The current solutions to the problem of the breakage of the soldered joints are not satisfactory in terms of cost or performance. In particular, the insert is an expensive solution. The use of the columns limits the problem of ball breakage but this solution, in military applications, is nonetheless technically inadequate.

In order to alleviate the integrated circuit package connection problems of the prior art, the invention proposes a method for making an integrated circuit of the surface-mount type, comprising, first of all, the manufacture of a package having a rear face and a pin grid array, the array extending under this rear face perpendicular thereto and then the formation at the end of each pin of a ball of low melting point alloy surrounding this end and soldered thereto, characterized in that, in order to form the ball at the end of each pin:

    • a cellular plate the working cells of which are distributed at the same pitch as the pins of the package of the integrated circuit are filled with a solder cream formed from the material of the alloy;
    • the pins of the pin grid array of the integrated circuit are inserted into the cells containing the solder cream, the integrated circuit being on top of the cellular plate;
    • the cellular plate is heated until the alloy melts;
    • the cellular plate is cooled very quickly so as not to allow the liquid alloy enough time to wick up along the pins;
    • the integrated circuit and the cellular plate secured to the circuit by the solidified alloy in the cells is then inverted so as to place the cellular plate on top of the integrated circuit, the integrated circuit being suspended from the cellular plate by its pins held in the alloy solidified in the cells;
    • the cellular plate is heated until the solder in the cells melts, causing the integrated circuit to separate from the cellular plate under gravity and causing solder balls to form at the ends of the pins, the alloy having wetted the pins sufficiently for it to remain attached to the pins and solidifying quickly in the form of balls as soon as the integrated circuit separates from the cellular plate, the alloy not having time to spread out along the pins.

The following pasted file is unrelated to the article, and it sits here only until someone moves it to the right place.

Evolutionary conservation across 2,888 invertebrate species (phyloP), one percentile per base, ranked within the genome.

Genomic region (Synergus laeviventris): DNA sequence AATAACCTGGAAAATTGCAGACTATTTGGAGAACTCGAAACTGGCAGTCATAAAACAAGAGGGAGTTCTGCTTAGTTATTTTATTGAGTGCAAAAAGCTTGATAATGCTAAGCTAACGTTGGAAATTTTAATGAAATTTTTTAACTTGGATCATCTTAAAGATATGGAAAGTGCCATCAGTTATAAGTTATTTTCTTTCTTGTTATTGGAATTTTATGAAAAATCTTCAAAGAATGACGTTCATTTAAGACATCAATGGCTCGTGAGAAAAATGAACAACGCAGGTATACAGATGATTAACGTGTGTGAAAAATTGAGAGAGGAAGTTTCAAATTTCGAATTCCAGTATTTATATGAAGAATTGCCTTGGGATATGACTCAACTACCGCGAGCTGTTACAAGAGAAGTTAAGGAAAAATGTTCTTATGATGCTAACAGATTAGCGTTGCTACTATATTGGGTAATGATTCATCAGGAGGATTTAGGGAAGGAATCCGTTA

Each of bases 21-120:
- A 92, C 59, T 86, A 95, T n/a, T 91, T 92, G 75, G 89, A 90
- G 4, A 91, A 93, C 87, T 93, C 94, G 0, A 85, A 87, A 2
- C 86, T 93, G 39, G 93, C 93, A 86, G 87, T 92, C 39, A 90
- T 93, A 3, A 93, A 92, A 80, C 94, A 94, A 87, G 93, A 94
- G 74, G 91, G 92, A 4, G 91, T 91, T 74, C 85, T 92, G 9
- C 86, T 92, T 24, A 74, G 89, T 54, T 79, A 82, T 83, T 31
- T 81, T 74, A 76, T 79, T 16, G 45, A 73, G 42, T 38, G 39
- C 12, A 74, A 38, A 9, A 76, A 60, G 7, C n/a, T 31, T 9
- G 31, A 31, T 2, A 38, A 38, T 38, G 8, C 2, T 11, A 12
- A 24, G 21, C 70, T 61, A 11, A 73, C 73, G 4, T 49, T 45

The invention also proposes an integrated circuit of the surface-mount type achieved by the method of manufacture according to the invention, comprising a package having a rear face and a pin grid array extending under the rear face perpendicular thereto, characterized in that the end of each pin has a ball of low melting point alloy soldered to the end of each pin surrounding this end.

In certain embodiments of the integrated circuit according to the invention, the length of pin end surrounded by the ball is roughly equal to the diameter of the ball. This results in particular embodiments such that, in a first embodiment, the length of pin end surrounded by the ball is equal to the length of pin protruding from the rear face of the package and, in a second particular embodiment, the length of pin protruding from the rear face of the package is greater than the diameter of the ball.